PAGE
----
2015 was a year where immigration and migration took center stage in America. Calls for border walls, a stop to the refugees from Syria, and a temporary ban on Muslim immigration have all been proposed in 2015 and they’ve dominated the headlines.
As America continues its immigration discussion of today, it is also advisable to talk about future migration. Climate change is projected to displace hundreds of millions of individuals within the next hundred years. I am a strong supporter of open borders, but I find common ground with those opposed to large-scale immigration with regards to climate migration. I don’t want people to be forced to leave their homes and neither do those that wanted controlled immigration. If we continue to contribute to climate change, the Syrian refugee crisis will look small in magnitude compared to the migration of the future. The left and right of America should want to prevent that future.
Climate change will alter the habitats of people in a variety of ways to encourage migration. Families living in a coastal town could see their home end up underwater due to rising sea levels. Some small islands are already going underwater, leading to immigration disputes in New Zealand. Climate change also leads to a higher probability of hurricanes, which would wipe out these coastal villages. Cities and towns around the world will have to accept new migrants in larger numbers than they are currently for these people to find homes.
Dryness and heat will also cause migration. A 2010 economics research paper suggested that a 10 percent drop in crop yields in Mexico leads to an additional 2 percent of the Mexican people emigrating. Climate change projections have crop yields in Mexico dropping by possibly 50 percent by 2050 due to rising temperatures and reduced rain fall. The authors took those estimates to project that another 10 percent of the current Mexican population might move to the United States by 2050.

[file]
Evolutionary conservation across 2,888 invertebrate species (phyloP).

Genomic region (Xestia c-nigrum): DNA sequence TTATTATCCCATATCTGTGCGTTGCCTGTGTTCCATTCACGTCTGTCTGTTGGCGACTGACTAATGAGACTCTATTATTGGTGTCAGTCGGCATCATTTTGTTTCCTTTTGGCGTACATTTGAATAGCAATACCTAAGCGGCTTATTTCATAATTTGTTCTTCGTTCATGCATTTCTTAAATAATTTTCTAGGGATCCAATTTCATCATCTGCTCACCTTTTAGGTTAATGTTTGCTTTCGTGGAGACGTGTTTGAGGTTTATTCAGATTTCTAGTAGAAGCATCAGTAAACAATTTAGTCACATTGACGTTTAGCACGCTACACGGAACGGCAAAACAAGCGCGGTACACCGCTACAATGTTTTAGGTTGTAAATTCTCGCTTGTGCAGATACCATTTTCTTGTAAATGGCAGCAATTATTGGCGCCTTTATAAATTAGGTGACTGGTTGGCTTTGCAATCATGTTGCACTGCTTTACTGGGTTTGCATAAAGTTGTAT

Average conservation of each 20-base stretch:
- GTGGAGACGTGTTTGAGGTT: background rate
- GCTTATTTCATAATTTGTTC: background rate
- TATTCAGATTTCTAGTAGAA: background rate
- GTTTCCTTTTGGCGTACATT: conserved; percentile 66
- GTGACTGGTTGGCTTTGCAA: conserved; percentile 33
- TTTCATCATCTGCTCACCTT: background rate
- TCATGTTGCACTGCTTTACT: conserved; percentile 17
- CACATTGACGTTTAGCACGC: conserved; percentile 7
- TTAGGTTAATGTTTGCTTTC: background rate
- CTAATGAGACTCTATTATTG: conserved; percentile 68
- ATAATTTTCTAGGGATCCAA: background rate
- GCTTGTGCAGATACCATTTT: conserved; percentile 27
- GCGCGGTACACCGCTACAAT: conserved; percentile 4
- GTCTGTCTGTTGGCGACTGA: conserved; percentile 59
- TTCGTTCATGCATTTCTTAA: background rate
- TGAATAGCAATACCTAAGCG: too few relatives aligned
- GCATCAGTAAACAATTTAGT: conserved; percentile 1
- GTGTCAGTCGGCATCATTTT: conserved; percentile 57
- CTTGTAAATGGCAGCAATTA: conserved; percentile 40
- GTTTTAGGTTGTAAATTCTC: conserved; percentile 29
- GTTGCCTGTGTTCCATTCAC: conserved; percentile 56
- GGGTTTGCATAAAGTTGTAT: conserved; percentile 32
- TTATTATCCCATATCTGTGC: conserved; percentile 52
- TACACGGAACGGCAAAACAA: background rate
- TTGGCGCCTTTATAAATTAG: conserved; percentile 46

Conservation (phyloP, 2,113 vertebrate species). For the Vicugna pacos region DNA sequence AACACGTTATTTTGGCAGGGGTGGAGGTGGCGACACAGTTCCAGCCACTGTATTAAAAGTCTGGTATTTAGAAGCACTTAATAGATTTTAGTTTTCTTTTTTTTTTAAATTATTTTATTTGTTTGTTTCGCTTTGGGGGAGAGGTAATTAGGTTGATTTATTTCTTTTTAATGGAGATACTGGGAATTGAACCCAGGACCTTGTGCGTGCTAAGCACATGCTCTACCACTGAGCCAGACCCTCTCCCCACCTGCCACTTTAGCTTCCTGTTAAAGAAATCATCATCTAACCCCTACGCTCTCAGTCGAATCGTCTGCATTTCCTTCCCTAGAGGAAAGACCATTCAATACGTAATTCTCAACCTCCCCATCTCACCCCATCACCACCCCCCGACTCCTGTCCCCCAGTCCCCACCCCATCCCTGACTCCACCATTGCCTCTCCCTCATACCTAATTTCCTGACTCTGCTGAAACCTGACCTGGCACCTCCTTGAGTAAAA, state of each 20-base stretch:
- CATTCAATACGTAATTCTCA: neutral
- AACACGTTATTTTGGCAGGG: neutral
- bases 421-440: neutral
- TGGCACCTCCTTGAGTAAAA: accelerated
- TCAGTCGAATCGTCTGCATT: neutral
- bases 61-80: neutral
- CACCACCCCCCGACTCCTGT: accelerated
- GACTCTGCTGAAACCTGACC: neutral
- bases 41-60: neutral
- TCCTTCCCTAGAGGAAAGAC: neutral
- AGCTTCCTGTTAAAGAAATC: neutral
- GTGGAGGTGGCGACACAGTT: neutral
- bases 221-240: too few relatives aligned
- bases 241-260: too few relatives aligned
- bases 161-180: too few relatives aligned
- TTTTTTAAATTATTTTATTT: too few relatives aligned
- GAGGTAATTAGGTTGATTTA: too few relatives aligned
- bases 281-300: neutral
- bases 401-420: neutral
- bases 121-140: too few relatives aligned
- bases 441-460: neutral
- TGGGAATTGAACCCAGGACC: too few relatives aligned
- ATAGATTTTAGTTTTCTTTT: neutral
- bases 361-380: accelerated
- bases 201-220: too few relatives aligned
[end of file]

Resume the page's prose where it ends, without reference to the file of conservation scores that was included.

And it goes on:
The Middle East could also be headed for climate change based emigration. The former agricultural minister of Iran stated that his country could become uninhabitable due to climate change, leading to a mass migration of people out of Iran.
The next immigration debate should not need to have stakes as high as described previously. Climate change can be mitigated affordably, and this mitigation could help reduce migratory tensions. A tax on greenhouse gases is projected by the World Bank, IMF, and other economic organizations to lightly impact GDP and would mitigate the worst climate scenarios.
Some warming would still happen with a carbon tax and some forced migration will still occur due to warming. However, even if all that was accomplished with a carbon tax was limiting Mexican crop yield declines to 40 percent instead of 50 percent by 2050, economics research predicts that Mexican migration would be reduced by over a million people. Magnitudes like that are worth small costs.
There is no need for wealthy nations to create another immigration crisis and we should protect individuals from being forced to leave their homes. However, the United States and other nations are sowing the seeds for more forced migration by not taking climate change seriously enough. Climate change will force millions to search for a new home, and some of those migrants will be interested in coming to the United States. Considering how poorly the United States has recently handled immigration, and the degree of suffering in forced migration, it seems that this nation would do well to avoid immigration crises. Therefore, the United States should take climate change, and a carbon tax, more seriously.
Richard Buck is a volunteer at Citizens Climate Lobby.